2. Hughes and Post-Modernism

Abstract
There have been relatively few interpretations of Hughes as a ‘postmodernist’ poet, a lacuna in his critical reception that, on the face of it, is somewhat surprising.1 Postmodernity has been characterized by many of its theorists as denoting a seismic cultural shift against a period of modernity that, from the Enlightenment on, held fast to a belief in the demystifying power of scientific and rational thought, and the inevitable human ‘progress’ such empowering discourses of knowledge seemingly bring in their train. Even this thumbnail sketch gives credence to Dennis Brown’s description of the discordant and playful registers of Hughes’s Crow — including those of ‘Fleet Street, the movies, and street talk’ — as a postmodern challenge to ‘the positivistic, rationalising monologism of Western master narratives’.2 Charles Olson, one of the first to employ the term, writes of the ‘post-modern’ urge to get outside ‘the Western Box’;3 and Crows irreverent polyvocality certainly lends it voice(s) to his imperative. Olson’s comprehension of the ‘modern’ he sought to move beyond includes Anglo-American poetic Modernism, especially that of T.S. Eliot.
Alex Davis

3. Hughes and Intertextuality

Abstract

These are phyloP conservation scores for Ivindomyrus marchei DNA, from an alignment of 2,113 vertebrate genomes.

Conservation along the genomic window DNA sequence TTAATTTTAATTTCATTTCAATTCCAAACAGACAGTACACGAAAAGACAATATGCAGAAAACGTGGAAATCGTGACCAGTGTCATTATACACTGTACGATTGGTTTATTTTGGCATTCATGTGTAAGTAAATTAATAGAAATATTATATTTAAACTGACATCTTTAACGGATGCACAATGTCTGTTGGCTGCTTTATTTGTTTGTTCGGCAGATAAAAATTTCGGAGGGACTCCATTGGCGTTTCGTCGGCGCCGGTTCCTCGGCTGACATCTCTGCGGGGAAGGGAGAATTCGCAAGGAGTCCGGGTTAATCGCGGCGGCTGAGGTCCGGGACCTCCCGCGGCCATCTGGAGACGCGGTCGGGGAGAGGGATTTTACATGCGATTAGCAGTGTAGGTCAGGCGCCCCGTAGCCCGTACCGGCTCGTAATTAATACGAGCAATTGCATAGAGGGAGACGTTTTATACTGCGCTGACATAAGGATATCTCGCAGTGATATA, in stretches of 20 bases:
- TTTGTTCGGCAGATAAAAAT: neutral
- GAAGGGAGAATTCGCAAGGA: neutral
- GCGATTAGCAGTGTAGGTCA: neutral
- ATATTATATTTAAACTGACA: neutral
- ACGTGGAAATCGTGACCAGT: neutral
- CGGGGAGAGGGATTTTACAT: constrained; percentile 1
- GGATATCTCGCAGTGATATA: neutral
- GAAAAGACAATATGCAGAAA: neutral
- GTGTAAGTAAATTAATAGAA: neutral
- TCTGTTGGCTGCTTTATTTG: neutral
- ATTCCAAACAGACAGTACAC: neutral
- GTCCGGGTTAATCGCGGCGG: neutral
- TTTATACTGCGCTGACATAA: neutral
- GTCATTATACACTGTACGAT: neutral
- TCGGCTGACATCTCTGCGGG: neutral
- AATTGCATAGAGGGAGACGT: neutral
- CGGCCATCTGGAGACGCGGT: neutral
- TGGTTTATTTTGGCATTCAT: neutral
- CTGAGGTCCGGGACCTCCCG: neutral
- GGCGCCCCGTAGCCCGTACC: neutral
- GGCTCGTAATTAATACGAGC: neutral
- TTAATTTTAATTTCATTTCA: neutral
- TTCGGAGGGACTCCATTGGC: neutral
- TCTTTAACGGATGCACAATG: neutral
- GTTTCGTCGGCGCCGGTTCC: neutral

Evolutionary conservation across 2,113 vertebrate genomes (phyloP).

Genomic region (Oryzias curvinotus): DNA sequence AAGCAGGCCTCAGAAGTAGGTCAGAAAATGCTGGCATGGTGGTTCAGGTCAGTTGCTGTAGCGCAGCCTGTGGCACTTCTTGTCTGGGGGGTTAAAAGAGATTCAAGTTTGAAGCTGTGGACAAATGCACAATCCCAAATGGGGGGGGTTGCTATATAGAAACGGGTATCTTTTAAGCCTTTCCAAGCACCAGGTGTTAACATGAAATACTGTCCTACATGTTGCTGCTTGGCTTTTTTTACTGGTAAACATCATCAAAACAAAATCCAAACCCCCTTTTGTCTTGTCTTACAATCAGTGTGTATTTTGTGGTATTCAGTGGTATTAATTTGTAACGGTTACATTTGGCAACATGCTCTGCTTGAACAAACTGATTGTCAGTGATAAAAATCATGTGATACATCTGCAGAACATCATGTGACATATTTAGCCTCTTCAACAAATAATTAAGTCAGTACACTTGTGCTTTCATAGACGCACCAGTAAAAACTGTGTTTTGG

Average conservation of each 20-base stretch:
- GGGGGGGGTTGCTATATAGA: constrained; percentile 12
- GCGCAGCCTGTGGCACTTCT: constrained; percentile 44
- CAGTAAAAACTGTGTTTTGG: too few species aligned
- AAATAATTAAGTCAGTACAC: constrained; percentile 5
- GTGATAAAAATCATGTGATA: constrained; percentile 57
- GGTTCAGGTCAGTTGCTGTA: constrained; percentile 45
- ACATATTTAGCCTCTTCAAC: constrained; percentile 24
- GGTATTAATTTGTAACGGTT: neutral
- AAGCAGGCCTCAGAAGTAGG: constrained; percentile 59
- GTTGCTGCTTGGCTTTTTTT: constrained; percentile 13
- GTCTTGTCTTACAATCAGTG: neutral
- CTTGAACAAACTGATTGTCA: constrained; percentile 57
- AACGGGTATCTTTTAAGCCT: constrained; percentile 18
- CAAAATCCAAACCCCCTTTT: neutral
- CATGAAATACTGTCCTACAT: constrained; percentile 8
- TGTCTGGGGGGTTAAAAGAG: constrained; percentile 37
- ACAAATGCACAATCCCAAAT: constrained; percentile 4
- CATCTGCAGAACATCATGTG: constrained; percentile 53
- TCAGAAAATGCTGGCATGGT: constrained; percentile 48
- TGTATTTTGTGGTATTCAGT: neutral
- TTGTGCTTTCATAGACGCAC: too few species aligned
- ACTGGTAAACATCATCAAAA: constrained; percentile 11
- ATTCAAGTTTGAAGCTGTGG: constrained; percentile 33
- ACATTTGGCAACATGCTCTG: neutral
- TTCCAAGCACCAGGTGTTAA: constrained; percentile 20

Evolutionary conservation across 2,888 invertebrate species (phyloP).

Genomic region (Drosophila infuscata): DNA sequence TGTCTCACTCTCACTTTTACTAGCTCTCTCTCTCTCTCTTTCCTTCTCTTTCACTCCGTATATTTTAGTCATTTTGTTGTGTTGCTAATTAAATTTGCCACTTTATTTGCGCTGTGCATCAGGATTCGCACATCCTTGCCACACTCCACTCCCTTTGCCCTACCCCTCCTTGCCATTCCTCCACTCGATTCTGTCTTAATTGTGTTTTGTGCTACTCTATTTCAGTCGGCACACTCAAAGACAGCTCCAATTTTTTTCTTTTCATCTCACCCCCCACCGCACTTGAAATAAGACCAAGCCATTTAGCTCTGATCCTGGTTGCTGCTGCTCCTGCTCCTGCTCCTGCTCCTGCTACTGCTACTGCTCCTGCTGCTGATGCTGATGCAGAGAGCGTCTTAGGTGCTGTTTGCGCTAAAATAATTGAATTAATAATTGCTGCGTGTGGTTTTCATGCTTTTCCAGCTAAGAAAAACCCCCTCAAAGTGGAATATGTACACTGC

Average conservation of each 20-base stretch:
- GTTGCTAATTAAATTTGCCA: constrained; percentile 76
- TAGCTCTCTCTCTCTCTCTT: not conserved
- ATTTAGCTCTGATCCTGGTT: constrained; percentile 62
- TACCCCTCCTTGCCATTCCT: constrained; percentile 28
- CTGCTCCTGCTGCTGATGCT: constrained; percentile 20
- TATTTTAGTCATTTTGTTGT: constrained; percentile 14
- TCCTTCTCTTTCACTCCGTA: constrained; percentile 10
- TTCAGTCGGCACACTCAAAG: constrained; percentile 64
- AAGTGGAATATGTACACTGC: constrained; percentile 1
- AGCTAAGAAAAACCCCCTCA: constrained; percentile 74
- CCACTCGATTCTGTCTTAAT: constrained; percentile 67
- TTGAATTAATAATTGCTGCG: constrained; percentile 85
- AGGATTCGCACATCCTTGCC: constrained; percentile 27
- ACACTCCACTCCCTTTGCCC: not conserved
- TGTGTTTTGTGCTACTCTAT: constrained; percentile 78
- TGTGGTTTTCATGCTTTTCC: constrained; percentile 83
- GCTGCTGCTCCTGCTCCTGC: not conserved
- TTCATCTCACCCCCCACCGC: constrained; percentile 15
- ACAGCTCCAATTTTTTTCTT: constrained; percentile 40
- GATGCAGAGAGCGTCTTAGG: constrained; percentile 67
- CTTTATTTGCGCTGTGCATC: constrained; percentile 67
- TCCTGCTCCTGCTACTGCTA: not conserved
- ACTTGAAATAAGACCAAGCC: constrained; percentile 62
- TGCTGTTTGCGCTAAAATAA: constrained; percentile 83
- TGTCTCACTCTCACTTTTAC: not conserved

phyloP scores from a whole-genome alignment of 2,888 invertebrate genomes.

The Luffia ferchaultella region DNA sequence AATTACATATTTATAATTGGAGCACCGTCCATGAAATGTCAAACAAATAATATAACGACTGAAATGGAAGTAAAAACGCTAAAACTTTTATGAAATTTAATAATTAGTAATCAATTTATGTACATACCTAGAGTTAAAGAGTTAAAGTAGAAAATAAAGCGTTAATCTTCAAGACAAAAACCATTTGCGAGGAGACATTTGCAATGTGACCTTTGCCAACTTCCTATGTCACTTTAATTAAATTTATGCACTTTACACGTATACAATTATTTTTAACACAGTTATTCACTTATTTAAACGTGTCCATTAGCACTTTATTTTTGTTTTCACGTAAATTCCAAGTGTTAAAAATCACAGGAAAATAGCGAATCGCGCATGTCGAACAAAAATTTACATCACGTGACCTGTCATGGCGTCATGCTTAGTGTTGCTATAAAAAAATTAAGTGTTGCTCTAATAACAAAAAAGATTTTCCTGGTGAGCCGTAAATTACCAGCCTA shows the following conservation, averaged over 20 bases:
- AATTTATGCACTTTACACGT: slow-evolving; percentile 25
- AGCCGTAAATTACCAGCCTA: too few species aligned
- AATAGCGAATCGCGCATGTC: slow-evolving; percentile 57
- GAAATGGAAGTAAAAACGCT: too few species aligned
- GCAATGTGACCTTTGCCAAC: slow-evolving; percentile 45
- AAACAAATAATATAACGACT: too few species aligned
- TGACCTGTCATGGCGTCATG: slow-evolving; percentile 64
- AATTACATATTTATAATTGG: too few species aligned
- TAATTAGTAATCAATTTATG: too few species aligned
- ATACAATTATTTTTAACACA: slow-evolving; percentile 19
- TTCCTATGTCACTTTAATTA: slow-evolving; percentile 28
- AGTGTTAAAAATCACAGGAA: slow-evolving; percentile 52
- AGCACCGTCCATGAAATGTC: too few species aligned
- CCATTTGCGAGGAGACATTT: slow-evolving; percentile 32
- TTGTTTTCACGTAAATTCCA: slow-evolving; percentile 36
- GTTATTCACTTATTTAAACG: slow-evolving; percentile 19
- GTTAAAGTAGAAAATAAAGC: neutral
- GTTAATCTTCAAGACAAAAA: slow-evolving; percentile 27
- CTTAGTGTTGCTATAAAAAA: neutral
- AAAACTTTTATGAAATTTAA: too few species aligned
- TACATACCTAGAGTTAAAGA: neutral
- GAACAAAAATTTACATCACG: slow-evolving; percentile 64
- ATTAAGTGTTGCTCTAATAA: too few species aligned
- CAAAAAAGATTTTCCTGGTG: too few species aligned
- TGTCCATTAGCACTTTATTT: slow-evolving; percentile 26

‘Nothing is at last sacred but the integrity of your own mind.’1 So wrote Ralph Waldo Emerson (1803–1882) in his 1841 essay Self-Reliance Five years earlier the publication of Emerson’s essay Nature had marked the beginning of American Transcendentalism, and Self-Reliance was his latest rearticulation of the tenets of this new intellectual movement, of which more in a moment. For now, I wish to propose the line quoted above as an apt motto for a 22-year-old Ted Hughes, asleep in his Pembroke College room in 1951, having finished for the night his struggle to write the latest weekly essay required by his University of Cambridge English degree. From this motto we might tease out other sympathies, and we will follow that thread as far as we can down the Transcendental lineage which Emerson began. This is the essence of intertextuality: the notion that implicit conversations exist between texts even in the absence of explicit direct reference. This notion will be crucial for us here, for, despite some generous common ground, Hughes had little or nothing to say about most Transcendental writers. What he wrote and what they wrote, however, have quite a lot to say to each other.